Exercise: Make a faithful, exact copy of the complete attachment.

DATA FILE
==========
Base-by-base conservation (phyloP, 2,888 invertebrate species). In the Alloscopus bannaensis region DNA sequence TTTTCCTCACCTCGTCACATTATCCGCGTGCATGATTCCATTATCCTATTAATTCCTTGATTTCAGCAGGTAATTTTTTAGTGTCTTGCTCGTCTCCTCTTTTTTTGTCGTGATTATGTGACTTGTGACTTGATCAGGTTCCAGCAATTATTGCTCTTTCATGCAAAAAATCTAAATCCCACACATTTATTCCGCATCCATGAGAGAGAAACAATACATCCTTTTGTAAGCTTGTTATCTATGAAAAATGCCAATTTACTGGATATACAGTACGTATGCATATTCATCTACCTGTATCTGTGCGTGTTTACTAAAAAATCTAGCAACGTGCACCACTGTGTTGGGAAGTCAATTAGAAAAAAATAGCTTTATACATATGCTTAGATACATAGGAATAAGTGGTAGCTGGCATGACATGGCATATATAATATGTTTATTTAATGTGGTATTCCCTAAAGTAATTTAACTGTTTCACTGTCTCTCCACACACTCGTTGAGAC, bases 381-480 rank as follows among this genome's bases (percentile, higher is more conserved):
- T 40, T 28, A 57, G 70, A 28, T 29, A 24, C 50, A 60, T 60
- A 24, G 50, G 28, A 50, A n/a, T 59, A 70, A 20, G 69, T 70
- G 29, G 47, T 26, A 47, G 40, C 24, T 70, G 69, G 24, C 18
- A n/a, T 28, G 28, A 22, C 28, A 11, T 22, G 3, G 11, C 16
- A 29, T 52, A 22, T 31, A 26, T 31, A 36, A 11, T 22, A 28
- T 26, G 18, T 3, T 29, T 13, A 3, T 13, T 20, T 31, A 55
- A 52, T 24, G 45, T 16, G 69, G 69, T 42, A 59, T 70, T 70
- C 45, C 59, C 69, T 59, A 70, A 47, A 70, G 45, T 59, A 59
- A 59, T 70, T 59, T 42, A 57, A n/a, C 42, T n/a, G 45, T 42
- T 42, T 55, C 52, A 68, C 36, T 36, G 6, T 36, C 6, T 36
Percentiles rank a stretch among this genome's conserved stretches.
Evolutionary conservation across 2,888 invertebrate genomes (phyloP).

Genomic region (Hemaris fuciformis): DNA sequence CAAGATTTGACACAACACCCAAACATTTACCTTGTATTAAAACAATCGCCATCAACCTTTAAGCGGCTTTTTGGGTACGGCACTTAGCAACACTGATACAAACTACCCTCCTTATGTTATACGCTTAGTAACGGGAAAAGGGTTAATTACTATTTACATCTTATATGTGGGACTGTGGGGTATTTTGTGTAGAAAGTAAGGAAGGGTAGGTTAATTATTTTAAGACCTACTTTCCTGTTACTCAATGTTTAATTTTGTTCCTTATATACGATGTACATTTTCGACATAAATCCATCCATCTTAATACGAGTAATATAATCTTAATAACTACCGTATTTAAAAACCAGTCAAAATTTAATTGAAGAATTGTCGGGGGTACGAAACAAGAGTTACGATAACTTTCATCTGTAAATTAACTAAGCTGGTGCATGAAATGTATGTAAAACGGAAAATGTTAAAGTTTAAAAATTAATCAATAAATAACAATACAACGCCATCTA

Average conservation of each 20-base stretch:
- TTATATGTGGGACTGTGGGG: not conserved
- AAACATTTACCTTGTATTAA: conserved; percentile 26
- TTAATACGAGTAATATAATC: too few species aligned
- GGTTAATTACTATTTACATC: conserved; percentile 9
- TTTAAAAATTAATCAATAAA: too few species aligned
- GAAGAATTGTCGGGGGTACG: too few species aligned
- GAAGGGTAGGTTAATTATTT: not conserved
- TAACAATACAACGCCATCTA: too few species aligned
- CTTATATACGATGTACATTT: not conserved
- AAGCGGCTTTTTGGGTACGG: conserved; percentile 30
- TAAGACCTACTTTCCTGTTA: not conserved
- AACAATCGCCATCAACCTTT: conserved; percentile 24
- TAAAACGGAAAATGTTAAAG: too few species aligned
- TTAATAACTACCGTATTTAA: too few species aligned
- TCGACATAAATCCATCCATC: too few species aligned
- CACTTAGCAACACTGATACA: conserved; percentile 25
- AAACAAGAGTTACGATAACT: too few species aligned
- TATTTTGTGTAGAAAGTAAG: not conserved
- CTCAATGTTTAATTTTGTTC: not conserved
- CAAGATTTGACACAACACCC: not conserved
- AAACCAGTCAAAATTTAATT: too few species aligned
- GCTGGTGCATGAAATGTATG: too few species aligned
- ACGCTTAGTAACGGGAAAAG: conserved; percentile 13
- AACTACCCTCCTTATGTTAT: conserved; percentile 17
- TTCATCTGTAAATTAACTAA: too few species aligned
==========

Base-by-base conservation (phyloP, 2,888 invertebrate species). In the Alloscopus bannaensis region DNA sequence TTTTCCTCACCTCGTCACATTATCCGCGTGCATGATTCCATTATCCTATTAATTCCTTGATTTCAGCAGGTAATTTTTTAGTGTCTTGCTCGTCTCCTCTTTTTTTGTCGTGATTATGTGACTTGTGACTTGATCAGGTTCCAGCAATTATTGCTCTTTCATGCAAAAAATCTAAATCCCACACATTTATTCCGCATCCATGAGAGAGAAACAATACATCCTTTTGTAAGCTTGTTATCTATGAAAAATGCCAATTTACTGGATATACAGTACGTATGCATATTCATCTACCTGTATCTGTGCGTGTTTACTAAAAAATCTAGCAACGTGCACCACTGTGTTGGGAAGTCAATTAGAAAAAAATAGCTTTATACATATGCTTAGATACATAGGAATAAGTGGTAGCTGGCATGACATGGCATATATAATATGTTTATTTAATGTGGTATTCCCTAAAGTAATTTAACTGTTTCACTGTCTCTCCACACACTCGTTGAGAC, bases 381-480 rank as follows among this genome's bases (percentile, higher is more conserved):
- T 40, T 28, A 57, G 70, A 28, T 29, A 24, C 50, A 60, T 60
- A 24, G 50, G 28, A 50, A n/a, T 59, A 70, A 20, G 69, T 70
- G 29, G 47, T 26, A 47, G 40, C 24, T 70, G 69, G 24, C 18
- A n/a, T 28, G 28, A 22, C 28, A 11, T 22, G 3, G 11, C 16
- A 29, T 52, A 22, T 31, A 26, T 31, A 36, A 11, T 22, A 28
- T 26, G 18, T 3, T 29, T 13, A 3, T 13, T 20, T 31, A 55
- A 52, T 24, G 45, T 16, G 69, G 69, T 42, A 59, T 70, T 70
- C 45, C 59, C 69, T 59, A 70, A 47, A 70, G 45, T 59, A 59
- A 59, T 70, T 59, T 42, A 57, A n/a, C 42, T n/a, G 45, T 42
- T 42, T 55, C 52, A 68, C 36, T 36, G 6, T 36, C 6, T 36
Percentiles rank a stretch among this genome's conserved stretches.
Evolutionary conservation across 2,888 invertebrate genomes (phyloP).

Genomic region (Hemaris fuciformis): DNA sequence CAAGATTTGACACAACACCCAAACATTTACCTTGTATTAAAACAATCGCCATCAACCTTTAAGCGGCTTTTTGGGTACGGCACTTAGCAACACTGATACAAACTACCCTCCTTATGTTATACGCTTAGTAACGGGAAAAGGGTTAATTACTATTTACATCTTATATGTGGGACTGTGGGGTATTTTGTGTAGAAAGTAAGGAAGGGTAGGTTAATTATTTTAAGACCTACTTTCCTGTTACTCAATGTTTAATTTTGTTCCTTATATACGATGTACATTTTCGACATAAATCCATCCATCTTAATACGAGTAATATAATCTTAATAACTACCGTATTTAAAAACCAGTCAAAATTTAATTGAAGAATTGTCGGGGGTACGAAACAAGAGTTACGATAACTTTCATCTGTAAATTAACTAAGCTGGTGCATGAAATGTATGTAAAACGGAAAATGTTAAAGTTTAAAAATTAATCAATAAATAACAATACAACGCCATCTA

Average conservation of each 20-base stretch:
- TTATATGTGGGACTGTGGGG: not conserved
- AAACATTTACCTTGTATTAA: conserved; percentile 26
- TTAATACGAGTAATATAATC: too few species aligned
- GGTTAATTACTATTTACATC: conserved; percentile 9
- TTTAAAAATTAATCAATAAA: too few species aligned
- GAAGAATTGTCGGGGGTACG: too few species aligned
- GAAGGGTAGGTTAATTATTT: not conserved
- TAACAATACAACGCCATCTA: too few species aligned
- CTTATATACGATGTACATTT: not conserved
- AAGCGGCTTTTTGGGTACGG: conserved; percentile 30
- TAAGACCTACTTTCCTGTTA: not conserved
- AACAATCGCCATCAACCTTT: conserved; percentile 24
- TAAAACGGAAAATGTTAAAG: too few species aligned
- TTAATAACTACCGTATTTAA: too few species aligned
- TCGACATAAATCCATCCATC: too few species aligned
- CACTTAGCAACACTGATACA: conserved; percentile 25
- AAACAAGAGTTACGATAACT: too few species aligned
- TATTTTGTGTAGAAAGTAAG: not conserved
- CTCAATGTTTAATTTTGTTC: not conserved
- CAAGATTTGACACAACACCC: not conserved
- AAACCAGTCAAAATTTAATT: too few species aligned
- GCTGGTGCATGAAATGTATG: too few species aligned
- ACGCTTAGTAACGGGAAAAG: conserved; percentile 13
- AACTACCCTCCTTATGTTAT: conserved; percentile 17
- TTCATCTGTAAATTAACTAA: too few species aligned